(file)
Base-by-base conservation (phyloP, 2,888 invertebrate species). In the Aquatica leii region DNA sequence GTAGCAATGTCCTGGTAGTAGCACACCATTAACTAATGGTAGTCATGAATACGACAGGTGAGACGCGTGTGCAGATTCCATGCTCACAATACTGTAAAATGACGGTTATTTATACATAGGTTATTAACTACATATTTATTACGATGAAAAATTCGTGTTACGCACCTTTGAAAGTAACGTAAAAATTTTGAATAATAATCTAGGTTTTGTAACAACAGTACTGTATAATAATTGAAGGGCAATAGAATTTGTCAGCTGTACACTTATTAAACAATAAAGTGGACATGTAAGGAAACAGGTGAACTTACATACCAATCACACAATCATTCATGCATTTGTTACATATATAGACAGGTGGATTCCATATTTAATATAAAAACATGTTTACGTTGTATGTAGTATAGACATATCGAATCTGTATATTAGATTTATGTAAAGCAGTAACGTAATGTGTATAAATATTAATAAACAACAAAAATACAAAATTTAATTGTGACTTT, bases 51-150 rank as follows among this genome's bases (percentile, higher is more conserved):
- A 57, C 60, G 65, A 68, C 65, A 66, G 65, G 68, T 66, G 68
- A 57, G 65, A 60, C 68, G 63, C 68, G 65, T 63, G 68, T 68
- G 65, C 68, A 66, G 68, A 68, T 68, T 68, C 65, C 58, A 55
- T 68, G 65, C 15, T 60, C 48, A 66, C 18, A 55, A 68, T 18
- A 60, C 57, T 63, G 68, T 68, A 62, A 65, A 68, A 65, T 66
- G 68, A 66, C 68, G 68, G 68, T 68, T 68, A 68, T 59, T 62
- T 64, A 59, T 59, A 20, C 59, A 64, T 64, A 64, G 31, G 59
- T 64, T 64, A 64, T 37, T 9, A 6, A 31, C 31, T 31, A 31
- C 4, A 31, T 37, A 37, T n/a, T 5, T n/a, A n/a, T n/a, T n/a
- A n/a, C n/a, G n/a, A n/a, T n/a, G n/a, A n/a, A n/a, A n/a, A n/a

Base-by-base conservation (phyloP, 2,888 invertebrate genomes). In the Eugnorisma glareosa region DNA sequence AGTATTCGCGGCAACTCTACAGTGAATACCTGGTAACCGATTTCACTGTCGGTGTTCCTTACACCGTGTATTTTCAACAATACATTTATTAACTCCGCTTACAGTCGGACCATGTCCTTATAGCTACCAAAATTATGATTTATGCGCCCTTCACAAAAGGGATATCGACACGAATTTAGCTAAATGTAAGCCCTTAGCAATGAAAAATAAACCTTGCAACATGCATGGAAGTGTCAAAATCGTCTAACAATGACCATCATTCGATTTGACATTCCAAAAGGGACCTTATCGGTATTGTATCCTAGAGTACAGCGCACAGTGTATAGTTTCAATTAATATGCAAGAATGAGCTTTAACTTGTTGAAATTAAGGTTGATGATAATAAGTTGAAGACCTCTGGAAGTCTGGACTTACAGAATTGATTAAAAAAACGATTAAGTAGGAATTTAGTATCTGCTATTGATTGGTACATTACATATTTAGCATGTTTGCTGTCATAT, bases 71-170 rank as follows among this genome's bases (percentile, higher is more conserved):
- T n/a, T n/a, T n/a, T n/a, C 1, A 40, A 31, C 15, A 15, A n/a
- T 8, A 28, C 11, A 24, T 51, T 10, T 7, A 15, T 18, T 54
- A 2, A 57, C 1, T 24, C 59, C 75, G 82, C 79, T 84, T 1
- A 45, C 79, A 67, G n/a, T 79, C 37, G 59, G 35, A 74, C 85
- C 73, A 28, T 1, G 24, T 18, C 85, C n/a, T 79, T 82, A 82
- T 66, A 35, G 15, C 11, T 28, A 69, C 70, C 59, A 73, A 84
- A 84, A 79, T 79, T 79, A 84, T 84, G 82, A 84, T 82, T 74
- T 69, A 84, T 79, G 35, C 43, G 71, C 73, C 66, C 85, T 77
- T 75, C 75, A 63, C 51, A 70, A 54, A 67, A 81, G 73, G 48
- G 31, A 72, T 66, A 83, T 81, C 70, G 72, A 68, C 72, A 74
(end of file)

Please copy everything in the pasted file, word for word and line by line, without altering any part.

Base-by-base conservation (phyloP, 2,888 invertebrate species). In the Aquatica leii region DNA sequence GTAGCAATGTCCTGGTAGTAGCACACCATTAACTAATGGTAGTCATGAATACGACAGGTGAGACGCGTGTGCAGATTCCATGCTCACAATACTGTAAAATGACGGTTATTTATACATAGGTTATTAACTACATATTTATTACGATGAAAAATTCGTGTTACGCACCTTTGAAAGTAACGTAAAAATTTTGAATAATAATCTAGGTTTTGTAACAACAGTACTGTATAATAATTGAAGGGCAATAGAATTTGTCAGCTGTACACTTATTAAACAATAAAGTGGACATGTAAGGAAACAGGTGAACTTACATACCAATCACACAATCATTCATGCATTTGTTACATATATAGACAGGTGGATTCCATATTTAATATAAAAACATGTTTACGTTGTATGTAGTATAGACATATCGAATCTGTATATTAGATTTATGTAAAGCAGTAACGTAATGTGTATAAATATTAATAAACAACAAAAATACAAAATTTAATTGTGACTTT, bases 51-150 rank as follows among this genome's bases (percentile, higher is more conserved):
- A 57, C 60, G 65, A 68, C 65, A 66, G 65, G 68, T 66, G 68
- A 57, G 65, A 60, C 68, G 63, C 68, G 65, T 63, G 68, T 68
- G 65, C 68, A 66, G 68, A 68, T 68, T 68, C 65, C 58, A 55
- T 68, G 65, C 15, T 60, C 48, A 66, C 18, A 55, A 68, T 18
- A 60, C 57, T 63, G 68, T 68, A 62, A 65, A 68, A 65, T 66
- G 68, A 66, C 68, G 68, G 68, T 68, T 68, A 68, T 59, T 62
- T 64, A 59, T 59, A 20, C 59, A 64, T 64, A 64, G 31, G 59
- T 64, T 64, A 64, T 37, T 9, A 6, A 31, C 31, T 31, A 31
- C 4, A 31, T 37, A 37, T n/a, T 5, T n/a, A n/a, T n/a, T n/a
- A n/a, C n/a, G n/a, A n/a, T n/a, G n/a, A n/a, A n/a, A n/a, A n/a

Base-by-base conservation (phyloP, 2,888 invertebrate genomes). In the Eugnorisma glareosa region DNA sequence AGTATTCGCGGCAACTCTACAGTGAATACCTGGTAACCGATTTCACTGTCGGTGTTCCTTACACCGTGTATTTTCAACAATACATTTATTAACTCCGCTTACAGTCGGACCATGTCCTTATAGCTACCAAAATTATGATTTATGCGCCCTTCACAAAAGGGATATCGACACGAATTTAGCTAAATGTAAGCCCTTAGCAATGAAAAATAAACCTTGCAACATGCATGGAAGTGTCAAAATCGTCTAACAATGACCATCATTCGATTTGACATTCCAAAAGGGACCTTATCGGTATTGTATCCTAGAGTACAGCGCACAGTGTATAGTTTCAATTAATATGCAAGAATGAGCTTTAACTTGTTGAAATTAAGGTTGATGATAATAAGTTGAAGACCTCTGGAAGTCTGGACTTACAGAATTGATTAAAAAAACGATTAAGTAGGAATTTAGTATCTGCTATTGATTGGTACATTACATATTTAGCATGTTTGCTGTCATAT, bases 71-170 rank as follows among this genome's bases (percentile, higher is more conserved):
- T n/a, T n/a, T n/a, T n/a, C 1, A 40, A 31, C 15, A 15, A n/a
- T 8, A 28, C 11, A 24, T 51, T 10, T 7, A 15, T 18, T 54
- A 2, A 57, C 1, T 24, C 59, C 75, G 82, C 79, T 84, T 1
- A 45, C 79, A 67, G n/a, T 79, C 37, G 59, G 35, A 74, C 85
- C 73, A 28, T 1, G 24, T 18, C 85, C n/a, T 79, T 82, A 82
- T 66, A 35, G 15, C 11, T 28, A 69, C 70, C 59, A 73, A 84
- A 84, A 79, T 79, T 79, A 84, T 84, G 82, A 84, T 82, T 74
- T 69, A 84, T 79, G 35, C 43, G 71, C 73, C 66, C 85, T 77
- T 75, C 75, A 63, C 51, A 70, A 54, A 67, A 81, G 73, G 48
- G 31, A 72, T 66, A 83, T 81, C 70, G 72, A 68, C 72, A 74